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Zack Motta practices mixed martial arts

> C3 Men join varsity cheer Male cheerleaders add a new element to varsity squad

David Rohr staff writer

Jake Gordon

co-editor-in-chief As Head Coach James DeWald belts out, “Water,” spots around the Waterboy fill up with varsity football players. But as their teammates pass the six water-squirting spouts around, three players are left isolated, taking a knee on the field. “It is Osama’s choice to fast and it’s Osama’s choice to continue to play football due to his sense of responsibility to the team,” says Mohamed El-Sayed, Osama’s father. “He chose when he began fasting and I delayed it [his fasting] until he was old enough to make his own choice. I am proud of his sense of responsibilty, his self-dicipline, and his good values.” Seniors Osama El- Sayed and Omar Hadied, as well as junior Zafar Wazir deprive themselves of the basic amenity of water because of their religion, Islam. During the thirty-day long holiday of Ramadan, the only time that Muslims are al-

lowed to eat or drink is while the sun is down. Baron’s Offensive coordinator, Adam Korzeniewski, realizes the difficulties his players choose to go through. “When they [the players who keep Ramadan] have exhausted their sugar stores without replenishing them, when they have broken down their carbohydrate stores without replenishing them they are at risk of becoming catabolic and breaking down muscle,” says Korzeniewski, “Your brain is a little bit different. It can only use true glucose. It cannot use energy that is stored in fat. So the first thing that is going to go from them is their attention and their awareness and their ability to focus and they will physically start to breakdown from there.” Although the ability to focus is technically the first thing to flounder, El-Sayed believes his mental status remains unhindered. “During Ramadan I am much more focused. It may sound weird. During football,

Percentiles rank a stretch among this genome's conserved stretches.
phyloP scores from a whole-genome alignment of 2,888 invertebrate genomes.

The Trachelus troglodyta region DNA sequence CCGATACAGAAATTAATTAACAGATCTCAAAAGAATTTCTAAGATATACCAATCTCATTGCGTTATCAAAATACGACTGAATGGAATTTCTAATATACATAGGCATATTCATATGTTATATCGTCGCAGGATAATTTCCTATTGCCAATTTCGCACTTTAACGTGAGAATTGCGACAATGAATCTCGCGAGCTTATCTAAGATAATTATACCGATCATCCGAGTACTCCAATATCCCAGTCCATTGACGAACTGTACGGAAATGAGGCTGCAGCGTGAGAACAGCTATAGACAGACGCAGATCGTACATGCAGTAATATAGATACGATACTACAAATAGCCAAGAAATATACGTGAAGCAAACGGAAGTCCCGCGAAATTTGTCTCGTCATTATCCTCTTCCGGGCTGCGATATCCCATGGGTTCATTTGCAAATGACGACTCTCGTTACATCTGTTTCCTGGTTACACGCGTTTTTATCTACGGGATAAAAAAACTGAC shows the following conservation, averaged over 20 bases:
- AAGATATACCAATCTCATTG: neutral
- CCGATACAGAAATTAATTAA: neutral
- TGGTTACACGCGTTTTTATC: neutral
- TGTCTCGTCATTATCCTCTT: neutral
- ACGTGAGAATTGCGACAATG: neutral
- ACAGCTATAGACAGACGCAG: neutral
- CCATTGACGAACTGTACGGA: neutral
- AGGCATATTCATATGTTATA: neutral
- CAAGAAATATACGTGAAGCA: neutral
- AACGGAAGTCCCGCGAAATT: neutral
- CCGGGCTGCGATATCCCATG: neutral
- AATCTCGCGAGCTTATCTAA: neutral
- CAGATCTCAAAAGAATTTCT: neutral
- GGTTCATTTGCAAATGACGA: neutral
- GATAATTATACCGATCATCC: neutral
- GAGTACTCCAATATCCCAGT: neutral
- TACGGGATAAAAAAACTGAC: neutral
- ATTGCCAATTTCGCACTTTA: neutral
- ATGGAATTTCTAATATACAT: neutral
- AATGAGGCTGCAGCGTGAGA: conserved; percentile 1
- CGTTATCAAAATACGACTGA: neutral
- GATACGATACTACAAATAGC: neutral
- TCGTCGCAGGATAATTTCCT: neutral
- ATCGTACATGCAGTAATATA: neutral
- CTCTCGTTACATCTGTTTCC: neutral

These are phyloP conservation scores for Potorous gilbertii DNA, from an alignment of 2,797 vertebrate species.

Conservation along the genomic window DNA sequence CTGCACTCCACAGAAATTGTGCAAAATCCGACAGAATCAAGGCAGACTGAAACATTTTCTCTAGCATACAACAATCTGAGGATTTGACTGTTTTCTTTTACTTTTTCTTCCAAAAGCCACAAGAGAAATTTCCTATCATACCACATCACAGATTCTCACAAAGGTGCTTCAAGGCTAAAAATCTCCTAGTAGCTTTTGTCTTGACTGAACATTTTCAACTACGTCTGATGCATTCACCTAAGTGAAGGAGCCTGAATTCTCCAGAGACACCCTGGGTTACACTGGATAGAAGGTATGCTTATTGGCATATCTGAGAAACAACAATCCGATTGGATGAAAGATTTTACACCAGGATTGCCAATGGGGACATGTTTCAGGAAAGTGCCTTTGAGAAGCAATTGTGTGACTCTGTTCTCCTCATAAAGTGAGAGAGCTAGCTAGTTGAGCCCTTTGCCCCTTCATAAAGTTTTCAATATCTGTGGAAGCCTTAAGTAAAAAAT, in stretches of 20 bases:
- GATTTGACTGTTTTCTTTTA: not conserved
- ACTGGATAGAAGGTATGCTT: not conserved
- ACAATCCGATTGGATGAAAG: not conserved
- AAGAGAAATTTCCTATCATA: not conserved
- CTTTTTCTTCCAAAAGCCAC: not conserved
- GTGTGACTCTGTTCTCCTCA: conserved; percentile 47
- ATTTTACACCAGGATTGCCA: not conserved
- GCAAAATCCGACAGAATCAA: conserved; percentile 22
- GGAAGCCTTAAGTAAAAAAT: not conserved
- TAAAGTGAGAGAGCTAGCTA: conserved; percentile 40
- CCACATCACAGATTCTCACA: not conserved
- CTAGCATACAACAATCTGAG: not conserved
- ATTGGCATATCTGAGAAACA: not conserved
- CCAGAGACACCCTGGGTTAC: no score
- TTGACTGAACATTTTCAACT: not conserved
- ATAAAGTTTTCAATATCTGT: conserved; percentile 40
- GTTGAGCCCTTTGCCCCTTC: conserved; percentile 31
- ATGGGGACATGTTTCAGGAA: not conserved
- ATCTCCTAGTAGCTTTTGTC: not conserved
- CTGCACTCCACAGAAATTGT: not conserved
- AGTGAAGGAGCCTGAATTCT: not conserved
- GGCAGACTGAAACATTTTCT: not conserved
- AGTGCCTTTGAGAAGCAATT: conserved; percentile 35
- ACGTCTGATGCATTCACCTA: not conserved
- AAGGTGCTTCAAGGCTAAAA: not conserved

I don’t worry about being thirsty. I play better. Osama El-Sayed Senior